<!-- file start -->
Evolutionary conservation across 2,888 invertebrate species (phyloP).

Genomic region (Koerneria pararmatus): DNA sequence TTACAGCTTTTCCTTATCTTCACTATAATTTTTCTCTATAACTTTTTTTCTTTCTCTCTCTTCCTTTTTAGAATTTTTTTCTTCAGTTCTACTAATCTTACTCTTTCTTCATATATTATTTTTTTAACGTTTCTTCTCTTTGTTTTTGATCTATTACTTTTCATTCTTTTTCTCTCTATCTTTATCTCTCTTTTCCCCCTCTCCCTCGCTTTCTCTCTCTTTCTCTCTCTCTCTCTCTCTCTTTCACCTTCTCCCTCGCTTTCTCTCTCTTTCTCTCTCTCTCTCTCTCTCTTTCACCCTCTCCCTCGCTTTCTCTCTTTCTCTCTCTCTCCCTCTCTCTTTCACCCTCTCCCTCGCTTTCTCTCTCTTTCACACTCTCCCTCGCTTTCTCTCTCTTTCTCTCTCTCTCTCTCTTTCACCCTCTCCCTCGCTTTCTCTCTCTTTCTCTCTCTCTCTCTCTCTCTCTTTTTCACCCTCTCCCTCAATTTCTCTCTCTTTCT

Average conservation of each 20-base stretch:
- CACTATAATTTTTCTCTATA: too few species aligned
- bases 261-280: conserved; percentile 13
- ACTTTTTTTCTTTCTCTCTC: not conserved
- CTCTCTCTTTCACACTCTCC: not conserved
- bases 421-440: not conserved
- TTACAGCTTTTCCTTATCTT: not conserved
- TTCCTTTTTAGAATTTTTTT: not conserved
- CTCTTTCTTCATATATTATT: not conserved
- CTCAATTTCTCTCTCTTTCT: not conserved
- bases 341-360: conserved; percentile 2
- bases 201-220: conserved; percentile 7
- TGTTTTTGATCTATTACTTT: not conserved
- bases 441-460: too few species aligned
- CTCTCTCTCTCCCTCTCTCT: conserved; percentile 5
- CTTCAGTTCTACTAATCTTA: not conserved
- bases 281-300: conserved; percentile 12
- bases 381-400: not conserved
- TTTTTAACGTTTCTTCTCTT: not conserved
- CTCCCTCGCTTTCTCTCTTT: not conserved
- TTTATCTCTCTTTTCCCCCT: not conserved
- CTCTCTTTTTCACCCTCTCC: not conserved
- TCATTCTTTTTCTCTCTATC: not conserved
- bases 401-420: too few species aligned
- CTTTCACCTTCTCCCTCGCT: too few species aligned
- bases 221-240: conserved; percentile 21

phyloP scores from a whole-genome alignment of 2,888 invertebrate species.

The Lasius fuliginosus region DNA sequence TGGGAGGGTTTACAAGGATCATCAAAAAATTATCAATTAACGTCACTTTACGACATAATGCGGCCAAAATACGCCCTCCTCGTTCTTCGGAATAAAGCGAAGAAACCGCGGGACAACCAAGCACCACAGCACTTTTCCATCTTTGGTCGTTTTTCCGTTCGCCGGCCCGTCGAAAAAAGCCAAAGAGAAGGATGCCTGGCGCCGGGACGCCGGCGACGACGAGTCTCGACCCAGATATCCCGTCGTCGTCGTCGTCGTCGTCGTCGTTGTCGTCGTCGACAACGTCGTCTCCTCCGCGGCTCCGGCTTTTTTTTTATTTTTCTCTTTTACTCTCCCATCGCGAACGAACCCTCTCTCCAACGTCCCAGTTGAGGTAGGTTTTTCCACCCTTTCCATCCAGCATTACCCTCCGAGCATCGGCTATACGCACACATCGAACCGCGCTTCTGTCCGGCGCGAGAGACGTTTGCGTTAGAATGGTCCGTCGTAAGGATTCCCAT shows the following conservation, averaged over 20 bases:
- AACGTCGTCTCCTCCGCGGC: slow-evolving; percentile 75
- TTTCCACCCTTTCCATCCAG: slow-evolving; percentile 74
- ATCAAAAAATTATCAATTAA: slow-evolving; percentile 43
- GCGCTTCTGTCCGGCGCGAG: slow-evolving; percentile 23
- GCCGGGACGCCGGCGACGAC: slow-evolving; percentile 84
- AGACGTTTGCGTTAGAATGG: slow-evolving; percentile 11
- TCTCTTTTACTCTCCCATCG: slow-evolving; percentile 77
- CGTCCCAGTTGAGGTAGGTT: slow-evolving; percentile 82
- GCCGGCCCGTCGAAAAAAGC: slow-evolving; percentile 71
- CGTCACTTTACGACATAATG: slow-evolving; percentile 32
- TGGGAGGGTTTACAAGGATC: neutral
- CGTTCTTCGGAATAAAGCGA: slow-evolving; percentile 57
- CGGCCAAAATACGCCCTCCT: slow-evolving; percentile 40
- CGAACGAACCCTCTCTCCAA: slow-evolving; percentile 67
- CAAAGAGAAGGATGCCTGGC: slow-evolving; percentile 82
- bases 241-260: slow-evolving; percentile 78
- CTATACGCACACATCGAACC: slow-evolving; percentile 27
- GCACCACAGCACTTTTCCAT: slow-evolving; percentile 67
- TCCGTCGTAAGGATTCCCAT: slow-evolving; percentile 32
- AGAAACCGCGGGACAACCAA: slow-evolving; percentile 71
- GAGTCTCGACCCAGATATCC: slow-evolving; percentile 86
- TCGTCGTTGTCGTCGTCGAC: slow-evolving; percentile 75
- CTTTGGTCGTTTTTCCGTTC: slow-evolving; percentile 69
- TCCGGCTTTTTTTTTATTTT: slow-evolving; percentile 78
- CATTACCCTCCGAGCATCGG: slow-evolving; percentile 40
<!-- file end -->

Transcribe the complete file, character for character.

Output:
Evolutionary conservation across 2,888 invertebrate species (phyloP).

Genomic region (Koerneria pararmatus): DNA sequence TTACAGCTTTTCCTTATCTTCACTATAATTTTTCTCTATAACTTTTTTTCTTTCTCTCTCTTCCTTTTTAGAATTTTTTTCTTCAGTTCTACTAATCTTACTCTTTCTTCATATATTATTTTTTTAACGTTTCTTCTCTTTGTTTTTGATCTATTACTTTTCATTCTTTTTCTCTCTATCTTTATCTCTCTTTTCCCCCTCTCCCTCGCTTTCTCTCTCTTTCTCTCTCTCTCTCTCTCTCTTTCACCTTCTCCCTCGCTTTCTCTCTCTTTCTCTCTCTCTCTCTCTCTCTTTCACCCTCTCCCTCGCTTTCTCTCTTTCTCTCTCTCTCCCTCTCTCTTTCACCCTCTCCCTCGCTTTCTCTCTCTTTCACACTCTCCCTCGCTTTCTCTCTCTTTCTCTCTCTCTCTCTCTTTCACCCTCTCCCTCGCTTTCTCTCTCTTTCTCTCTCTCTCTCTCTCTCTCTTTTTCACCCTCTCCCTCAATTTCTCTCTCTTTCT

Average conservation of each 20-base stretch:
- CACTATAATTTTTCTCTATA: too few species aligned
- bases 261-280: conserved; percentile 13
- ACTTTTTTTCTTTCTCTCTC: not conserved
- CTCTCTCTTTCACACTCTCC: not conserved
- bases 421-440: not conserved
- TTACAGCTTTTCCTTATCTT: not conserved
- TTCCTTTTTAGAATTTTTTT: not conserved
- CTCTTTCTTCATATATTATT: not conserved
- CTCAATTTCTCTCTCTTTCT: not conserved
- bases 341-360: conserved; percentile 2
- bases 201-220: conserved; percentile 7
- TGTTTTTGATCTATTACTTT: not conserved
- bases 441-460: too few species aligned
- CTCTCTCTCTCCCTCTCTCT: conserved; percentile 5
- CTTCAGTTCTACTAATCTTA: not conserved
- bases 281-300: conserved; percentile 12
- bases 381-400: not conserved
- TTTTTAACGTTTCTTCTCTT: not conserved
- CTCCCTCGCTTTCTCTCTTT: not conserved
- TTTATCTCTCTTTTCCCCCT: not conserved
- CTCTCTTTTTCACCCTCTCC: not conserved
- TCATTCTTTTTCTCTCTATC: not conserved
- bases 401-420: too few species aligned
- CTTTCACCTTCTCCCTCGCT: too few species aligned
- bases 221-240: conserved; percentile 21

phyloP scores from a whole-genome alignment of 2,888 invertebrate species.

The Lasius fuliginosus region DNA sequence TGGGAGGGTTTACAAGGATCATCAAAAAATTATCAATTAACGTCACTTTACGACATAATGCGGCCAAAATACGCCCTCCTCGTTCTTCGGAATAAAGCGAAGAAACCGCGGGACAACCAAGCACCACAGCACTTTTCCATCTTTGGTCGTTTTTCCGTTCGCCGGCCCGTCGAAAAAAGCCAAAGAGAAGGATGCCTGGCGCCGGGACGCCGGCGACGACGAGTCTCGACCCAGATATCCCGTCGTCGTCGTCGTCGTCGTCGTCGTTGTCGTCGTCGACAACGTCGTCTCCTCCGCGGCTCCGGCTTTTTTTTTATTTTTCTCTTTTACTCTCCCATCGCGAACGAACCCTCTCTCCAACGTCCCAGTTGAGGTAGGTTTTTCCACCCTTTCCATCCAGCATTACCCTCCGAGCATCGGCTATACGCACACATCGAACCGCGCTTCTGTCCGGCGCGAGAGACGTTTGCGTTAGAATGGTCCGTCGTAAGGATTCCCAT shows the following conservation, averaged over 20 bases:
- AACGTCGTCTCCTCCGCGGC: slow-evolving; percentile 75
- TTTCCACCCTTTCCATCCAG: slow-evolving; percentile 74
- ATCAAAAAATTATCAATTAA: slow-evolving; percentile 43
- GCGCTTCTGTCCGGCGCGAG: slow-evolving; percentile 23
- GCCGGGACGCCGGCGACGAC: slow-evolving; percentile 84
- AGACGTTTGCGTTAGAATGG: slow-evolving; percentile 11
- TCTCTTTTACTCTCCCATCG: slow-evolving; percentile 77
- CGTCCCAGTTGAGGTAGGTT: slow-evolving; percentile 82
- GCCGGCCCGTCGAAAAAAGC: slow-evolving; percentile 71
- CGTCACTTTACGACATAATG: slow-evolving; percentile 32
- TGGGAGGGTTTACAAGGATC: neutral
- CGTTCTTCGGAATAAAGCGA: slow-evolving; percentile 57
- CGGCCAAAATACGCCCTCCT: slow-evolving; percentile 40
- CGAACGAACCCTCTCTCCAA: slow-evolving; percentile 67
- CAAAGAGAAGGATGCCTGGC: slow-evolving; percentile 82
- bases 241-260: slow-evolving; percentile 78
- CTATACGCACACATCGAACC: slow-evolving; percentile 27
- GCACCACAGCACTTTTCCAT: slow-evolving; percentile 67
- TCCGTCGTAAGGATTCCCAT: slow-evolving; percentile 32
- AGAAACCGCGGGACAACCAA: slow-evolving; percentile 71
- GAGTCTCGACCCAGATATCC: slow-evolving; percentile 86
- TCGTCGTTGTCGTCGTCGAC: slow-evolving; percentile 75
- CTTTGGTCGTTTTTCCGTTC: slow-evolving; percentile 69
- TCCGGCTTTTTTTTTATTTT: slow-evolving; percentile 78
- CATTACCCTCCGAGCATCGG: slow-evolving; percentile 40